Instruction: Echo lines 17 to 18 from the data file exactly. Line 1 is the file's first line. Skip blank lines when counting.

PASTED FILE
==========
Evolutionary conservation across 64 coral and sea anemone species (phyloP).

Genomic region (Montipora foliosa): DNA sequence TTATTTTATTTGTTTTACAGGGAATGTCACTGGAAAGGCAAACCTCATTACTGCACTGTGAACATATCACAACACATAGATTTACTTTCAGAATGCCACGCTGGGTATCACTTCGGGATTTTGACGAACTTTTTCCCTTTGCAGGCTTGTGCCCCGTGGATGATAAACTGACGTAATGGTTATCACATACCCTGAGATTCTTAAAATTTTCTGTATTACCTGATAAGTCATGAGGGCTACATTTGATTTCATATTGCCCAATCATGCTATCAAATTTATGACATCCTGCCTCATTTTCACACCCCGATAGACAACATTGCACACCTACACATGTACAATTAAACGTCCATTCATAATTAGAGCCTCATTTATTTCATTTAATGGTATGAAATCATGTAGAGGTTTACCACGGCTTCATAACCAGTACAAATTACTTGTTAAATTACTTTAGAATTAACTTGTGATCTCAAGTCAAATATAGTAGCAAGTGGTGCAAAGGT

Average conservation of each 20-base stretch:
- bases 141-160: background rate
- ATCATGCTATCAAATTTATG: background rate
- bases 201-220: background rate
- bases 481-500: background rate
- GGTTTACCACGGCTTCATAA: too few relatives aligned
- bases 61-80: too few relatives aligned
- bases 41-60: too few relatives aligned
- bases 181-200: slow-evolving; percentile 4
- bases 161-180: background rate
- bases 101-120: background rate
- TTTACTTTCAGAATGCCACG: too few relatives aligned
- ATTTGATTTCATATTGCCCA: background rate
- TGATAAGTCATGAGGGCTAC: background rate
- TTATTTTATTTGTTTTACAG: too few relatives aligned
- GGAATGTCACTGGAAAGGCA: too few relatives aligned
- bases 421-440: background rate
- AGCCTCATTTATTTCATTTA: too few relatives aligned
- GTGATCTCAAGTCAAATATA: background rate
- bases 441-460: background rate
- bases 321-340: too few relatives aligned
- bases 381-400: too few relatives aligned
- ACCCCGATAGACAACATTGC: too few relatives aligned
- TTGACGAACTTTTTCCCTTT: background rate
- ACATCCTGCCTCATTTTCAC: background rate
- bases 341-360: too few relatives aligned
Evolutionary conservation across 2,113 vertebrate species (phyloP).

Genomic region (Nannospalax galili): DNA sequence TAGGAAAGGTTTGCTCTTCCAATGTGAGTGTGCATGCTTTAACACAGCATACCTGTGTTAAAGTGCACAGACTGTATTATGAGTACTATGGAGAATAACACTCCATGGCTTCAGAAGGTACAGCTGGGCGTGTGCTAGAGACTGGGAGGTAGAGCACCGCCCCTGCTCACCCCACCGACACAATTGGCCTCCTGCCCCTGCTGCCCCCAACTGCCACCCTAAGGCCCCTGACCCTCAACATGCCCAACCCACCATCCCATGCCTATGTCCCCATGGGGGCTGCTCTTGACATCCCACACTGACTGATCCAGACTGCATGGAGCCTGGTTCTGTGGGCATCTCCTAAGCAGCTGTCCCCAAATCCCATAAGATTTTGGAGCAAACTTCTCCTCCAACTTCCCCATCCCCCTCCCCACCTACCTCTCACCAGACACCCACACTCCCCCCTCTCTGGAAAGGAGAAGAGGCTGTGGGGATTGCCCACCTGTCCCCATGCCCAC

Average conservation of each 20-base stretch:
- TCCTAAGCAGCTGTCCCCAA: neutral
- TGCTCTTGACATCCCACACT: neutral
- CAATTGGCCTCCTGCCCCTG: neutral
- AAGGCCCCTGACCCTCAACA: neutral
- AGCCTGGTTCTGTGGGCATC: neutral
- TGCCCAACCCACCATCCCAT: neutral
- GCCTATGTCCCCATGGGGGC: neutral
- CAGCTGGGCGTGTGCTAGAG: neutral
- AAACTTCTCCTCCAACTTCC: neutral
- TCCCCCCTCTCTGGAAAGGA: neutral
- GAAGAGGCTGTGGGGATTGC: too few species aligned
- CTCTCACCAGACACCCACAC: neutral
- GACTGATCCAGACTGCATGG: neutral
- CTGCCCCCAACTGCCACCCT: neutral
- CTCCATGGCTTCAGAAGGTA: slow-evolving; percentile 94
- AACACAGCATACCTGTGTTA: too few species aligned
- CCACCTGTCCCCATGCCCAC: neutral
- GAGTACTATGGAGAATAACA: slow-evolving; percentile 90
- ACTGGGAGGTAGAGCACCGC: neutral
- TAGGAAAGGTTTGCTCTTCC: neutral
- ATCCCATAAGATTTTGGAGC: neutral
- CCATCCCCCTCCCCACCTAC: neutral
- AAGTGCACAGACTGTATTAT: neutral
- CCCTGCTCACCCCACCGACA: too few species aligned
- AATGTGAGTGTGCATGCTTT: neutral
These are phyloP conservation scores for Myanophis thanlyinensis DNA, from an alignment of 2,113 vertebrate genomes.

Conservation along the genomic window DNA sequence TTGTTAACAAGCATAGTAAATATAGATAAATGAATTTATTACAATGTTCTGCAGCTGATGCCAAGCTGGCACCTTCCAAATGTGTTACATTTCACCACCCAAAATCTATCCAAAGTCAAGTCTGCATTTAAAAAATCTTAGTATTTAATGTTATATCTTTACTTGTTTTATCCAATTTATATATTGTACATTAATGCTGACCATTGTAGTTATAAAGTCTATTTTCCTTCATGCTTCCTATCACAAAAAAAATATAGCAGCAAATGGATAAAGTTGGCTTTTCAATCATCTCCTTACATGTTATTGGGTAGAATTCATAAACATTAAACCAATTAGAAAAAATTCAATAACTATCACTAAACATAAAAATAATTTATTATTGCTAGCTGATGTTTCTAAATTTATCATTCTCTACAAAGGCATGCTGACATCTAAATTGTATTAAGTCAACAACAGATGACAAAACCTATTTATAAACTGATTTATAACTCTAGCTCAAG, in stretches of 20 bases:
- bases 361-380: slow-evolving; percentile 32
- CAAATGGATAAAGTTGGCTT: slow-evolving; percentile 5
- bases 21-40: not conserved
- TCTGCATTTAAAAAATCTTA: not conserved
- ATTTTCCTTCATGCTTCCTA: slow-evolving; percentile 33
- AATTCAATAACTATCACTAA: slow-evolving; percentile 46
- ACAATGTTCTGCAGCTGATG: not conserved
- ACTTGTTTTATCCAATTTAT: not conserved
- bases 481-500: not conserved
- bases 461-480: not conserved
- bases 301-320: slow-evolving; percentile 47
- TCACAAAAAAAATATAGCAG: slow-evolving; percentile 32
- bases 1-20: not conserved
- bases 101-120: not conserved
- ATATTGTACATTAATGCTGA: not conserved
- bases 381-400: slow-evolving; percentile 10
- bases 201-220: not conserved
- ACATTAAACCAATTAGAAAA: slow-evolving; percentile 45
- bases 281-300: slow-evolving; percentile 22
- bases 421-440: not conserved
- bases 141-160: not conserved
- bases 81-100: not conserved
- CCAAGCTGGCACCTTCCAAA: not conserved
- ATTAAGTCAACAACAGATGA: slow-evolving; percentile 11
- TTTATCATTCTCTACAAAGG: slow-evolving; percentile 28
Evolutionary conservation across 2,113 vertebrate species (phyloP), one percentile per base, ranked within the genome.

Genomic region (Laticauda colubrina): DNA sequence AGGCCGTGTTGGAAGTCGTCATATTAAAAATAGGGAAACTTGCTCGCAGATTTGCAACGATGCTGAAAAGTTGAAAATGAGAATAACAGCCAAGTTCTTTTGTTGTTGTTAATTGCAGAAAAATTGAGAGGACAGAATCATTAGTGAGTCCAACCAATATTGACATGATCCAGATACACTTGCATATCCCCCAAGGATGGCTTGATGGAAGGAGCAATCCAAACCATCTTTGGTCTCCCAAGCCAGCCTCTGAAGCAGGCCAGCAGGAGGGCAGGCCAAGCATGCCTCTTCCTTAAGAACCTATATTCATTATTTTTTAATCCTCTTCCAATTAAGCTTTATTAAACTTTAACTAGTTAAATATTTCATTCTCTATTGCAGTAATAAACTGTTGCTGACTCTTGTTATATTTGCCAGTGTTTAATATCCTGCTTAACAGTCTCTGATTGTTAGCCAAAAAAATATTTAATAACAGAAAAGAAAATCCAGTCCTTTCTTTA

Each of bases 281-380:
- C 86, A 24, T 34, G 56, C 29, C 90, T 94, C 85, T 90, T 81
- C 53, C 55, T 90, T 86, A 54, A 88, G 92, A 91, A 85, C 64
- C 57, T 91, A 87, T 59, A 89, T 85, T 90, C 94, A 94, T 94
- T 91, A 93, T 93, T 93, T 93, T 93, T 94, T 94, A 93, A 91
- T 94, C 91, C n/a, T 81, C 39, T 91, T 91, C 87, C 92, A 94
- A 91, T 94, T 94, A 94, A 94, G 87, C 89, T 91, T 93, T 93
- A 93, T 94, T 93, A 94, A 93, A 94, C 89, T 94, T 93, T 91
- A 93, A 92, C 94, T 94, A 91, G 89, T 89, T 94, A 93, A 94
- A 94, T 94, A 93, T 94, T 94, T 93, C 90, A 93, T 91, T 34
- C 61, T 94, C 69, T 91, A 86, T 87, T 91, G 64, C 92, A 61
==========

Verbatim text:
- TTATTTTATTTGTTTTACAG: too few relatives aligned
- GGAATGTCACTGGAAAGGCA: too few relatives aligned